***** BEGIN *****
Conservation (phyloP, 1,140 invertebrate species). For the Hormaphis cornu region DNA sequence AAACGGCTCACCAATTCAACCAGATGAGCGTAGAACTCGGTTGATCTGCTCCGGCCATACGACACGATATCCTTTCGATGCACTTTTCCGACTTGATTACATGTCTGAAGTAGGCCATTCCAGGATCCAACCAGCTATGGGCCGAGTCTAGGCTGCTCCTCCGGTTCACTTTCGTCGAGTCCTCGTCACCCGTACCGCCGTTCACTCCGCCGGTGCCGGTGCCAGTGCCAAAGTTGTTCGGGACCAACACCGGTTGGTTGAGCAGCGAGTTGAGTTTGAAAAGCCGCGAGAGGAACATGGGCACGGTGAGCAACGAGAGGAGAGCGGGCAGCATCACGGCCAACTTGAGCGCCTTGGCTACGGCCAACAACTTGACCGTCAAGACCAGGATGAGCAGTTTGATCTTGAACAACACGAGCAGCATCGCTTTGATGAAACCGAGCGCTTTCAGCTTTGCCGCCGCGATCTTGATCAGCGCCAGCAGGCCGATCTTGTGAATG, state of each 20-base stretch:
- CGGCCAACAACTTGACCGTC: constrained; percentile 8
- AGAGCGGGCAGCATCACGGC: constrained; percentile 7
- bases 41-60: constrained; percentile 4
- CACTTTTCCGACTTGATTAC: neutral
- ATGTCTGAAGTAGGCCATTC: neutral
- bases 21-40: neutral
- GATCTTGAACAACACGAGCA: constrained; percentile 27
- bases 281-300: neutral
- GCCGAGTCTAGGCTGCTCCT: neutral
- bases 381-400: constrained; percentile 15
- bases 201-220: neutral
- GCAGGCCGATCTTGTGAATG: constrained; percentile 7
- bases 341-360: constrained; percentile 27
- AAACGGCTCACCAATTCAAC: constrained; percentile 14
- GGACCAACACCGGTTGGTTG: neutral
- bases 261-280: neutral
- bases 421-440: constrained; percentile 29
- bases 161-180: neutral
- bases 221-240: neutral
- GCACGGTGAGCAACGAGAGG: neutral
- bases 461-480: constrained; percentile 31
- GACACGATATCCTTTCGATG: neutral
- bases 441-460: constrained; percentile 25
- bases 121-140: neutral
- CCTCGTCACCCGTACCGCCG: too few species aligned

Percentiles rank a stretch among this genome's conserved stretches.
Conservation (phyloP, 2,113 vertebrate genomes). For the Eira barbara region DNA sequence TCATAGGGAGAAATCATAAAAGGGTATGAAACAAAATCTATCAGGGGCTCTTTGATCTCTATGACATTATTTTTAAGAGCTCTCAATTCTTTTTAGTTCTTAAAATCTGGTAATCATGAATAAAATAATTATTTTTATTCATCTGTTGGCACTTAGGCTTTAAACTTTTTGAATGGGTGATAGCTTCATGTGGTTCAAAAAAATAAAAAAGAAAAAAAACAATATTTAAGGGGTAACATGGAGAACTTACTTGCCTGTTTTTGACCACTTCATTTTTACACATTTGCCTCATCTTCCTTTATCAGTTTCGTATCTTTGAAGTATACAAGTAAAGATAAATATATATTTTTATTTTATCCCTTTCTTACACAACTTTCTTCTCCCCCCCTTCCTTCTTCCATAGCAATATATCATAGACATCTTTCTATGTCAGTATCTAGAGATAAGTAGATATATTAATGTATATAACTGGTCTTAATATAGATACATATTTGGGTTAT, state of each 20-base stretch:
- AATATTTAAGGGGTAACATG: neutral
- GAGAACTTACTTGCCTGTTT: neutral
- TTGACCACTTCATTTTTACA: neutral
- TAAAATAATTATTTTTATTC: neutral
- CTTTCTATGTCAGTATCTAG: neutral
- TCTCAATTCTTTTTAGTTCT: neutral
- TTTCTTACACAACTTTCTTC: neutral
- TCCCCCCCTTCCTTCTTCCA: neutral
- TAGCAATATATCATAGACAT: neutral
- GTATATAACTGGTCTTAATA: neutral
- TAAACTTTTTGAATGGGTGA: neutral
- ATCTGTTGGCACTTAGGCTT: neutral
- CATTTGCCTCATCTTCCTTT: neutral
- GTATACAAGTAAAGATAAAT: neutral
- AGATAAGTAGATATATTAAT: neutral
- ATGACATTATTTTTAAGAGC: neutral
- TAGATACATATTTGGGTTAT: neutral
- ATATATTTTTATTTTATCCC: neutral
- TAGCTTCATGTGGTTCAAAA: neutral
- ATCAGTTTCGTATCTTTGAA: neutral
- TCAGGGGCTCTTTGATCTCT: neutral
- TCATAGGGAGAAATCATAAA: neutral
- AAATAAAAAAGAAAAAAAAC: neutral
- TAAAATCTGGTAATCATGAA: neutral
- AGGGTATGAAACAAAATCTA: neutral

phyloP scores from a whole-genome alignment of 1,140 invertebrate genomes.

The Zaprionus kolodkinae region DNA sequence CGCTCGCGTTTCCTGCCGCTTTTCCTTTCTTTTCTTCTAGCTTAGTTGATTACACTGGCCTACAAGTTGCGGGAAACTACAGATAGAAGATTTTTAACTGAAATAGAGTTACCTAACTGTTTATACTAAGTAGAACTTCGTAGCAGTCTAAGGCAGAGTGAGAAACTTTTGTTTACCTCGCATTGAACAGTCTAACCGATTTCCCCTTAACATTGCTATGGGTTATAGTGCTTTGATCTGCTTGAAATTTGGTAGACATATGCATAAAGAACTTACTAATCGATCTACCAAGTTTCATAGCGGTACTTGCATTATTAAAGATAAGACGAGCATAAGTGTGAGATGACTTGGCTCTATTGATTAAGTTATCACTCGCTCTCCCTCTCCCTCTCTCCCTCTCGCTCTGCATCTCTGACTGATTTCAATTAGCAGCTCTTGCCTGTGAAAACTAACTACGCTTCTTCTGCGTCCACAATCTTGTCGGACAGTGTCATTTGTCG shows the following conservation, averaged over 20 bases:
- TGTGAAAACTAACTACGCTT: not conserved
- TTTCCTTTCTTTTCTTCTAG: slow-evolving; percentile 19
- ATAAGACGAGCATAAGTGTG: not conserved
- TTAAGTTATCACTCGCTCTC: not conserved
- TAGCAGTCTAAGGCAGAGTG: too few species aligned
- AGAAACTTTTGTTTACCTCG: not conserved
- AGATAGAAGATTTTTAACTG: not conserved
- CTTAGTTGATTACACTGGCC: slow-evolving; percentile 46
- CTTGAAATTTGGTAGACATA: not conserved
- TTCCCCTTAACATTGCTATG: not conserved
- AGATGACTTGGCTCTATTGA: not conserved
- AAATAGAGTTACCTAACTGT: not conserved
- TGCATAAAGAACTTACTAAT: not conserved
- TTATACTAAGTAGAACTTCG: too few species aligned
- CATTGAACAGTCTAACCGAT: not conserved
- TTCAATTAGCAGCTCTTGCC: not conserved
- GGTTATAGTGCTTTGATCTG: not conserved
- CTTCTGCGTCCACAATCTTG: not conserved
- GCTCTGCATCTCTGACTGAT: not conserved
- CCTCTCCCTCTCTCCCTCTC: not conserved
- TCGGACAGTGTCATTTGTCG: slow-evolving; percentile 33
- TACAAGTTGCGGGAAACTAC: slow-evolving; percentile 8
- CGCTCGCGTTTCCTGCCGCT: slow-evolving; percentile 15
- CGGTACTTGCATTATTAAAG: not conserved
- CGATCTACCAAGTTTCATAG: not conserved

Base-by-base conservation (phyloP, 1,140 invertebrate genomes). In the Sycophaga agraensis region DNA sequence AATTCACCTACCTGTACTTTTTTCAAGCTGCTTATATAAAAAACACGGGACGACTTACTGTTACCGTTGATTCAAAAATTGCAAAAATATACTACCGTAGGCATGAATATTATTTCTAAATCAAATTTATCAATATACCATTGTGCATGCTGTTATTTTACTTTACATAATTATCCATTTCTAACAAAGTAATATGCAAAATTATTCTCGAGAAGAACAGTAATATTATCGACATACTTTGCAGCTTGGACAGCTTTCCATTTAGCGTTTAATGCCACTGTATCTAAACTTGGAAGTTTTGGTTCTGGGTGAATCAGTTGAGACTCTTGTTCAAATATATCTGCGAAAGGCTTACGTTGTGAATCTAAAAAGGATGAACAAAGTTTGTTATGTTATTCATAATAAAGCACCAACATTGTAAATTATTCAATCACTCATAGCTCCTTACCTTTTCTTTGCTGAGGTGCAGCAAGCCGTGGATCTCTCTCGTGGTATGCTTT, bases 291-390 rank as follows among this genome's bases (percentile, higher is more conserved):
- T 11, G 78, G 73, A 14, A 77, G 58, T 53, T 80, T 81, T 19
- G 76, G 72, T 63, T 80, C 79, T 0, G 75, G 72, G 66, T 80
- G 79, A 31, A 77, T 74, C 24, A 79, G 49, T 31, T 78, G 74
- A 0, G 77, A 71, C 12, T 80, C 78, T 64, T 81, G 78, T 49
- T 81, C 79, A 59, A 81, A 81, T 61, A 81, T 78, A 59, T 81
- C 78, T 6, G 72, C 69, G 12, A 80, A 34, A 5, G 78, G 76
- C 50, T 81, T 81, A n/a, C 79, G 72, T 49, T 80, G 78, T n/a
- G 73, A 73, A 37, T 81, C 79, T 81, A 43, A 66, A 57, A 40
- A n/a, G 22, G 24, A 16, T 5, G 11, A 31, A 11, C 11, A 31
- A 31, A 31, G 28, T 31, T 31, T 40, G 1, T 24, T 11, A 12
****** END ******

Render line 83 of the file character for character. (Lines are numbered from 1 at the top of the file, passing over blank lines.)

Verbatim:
- G 76, G 72, T 63, T 80, C 79, T 0, G 75, G 72, G 66, T 80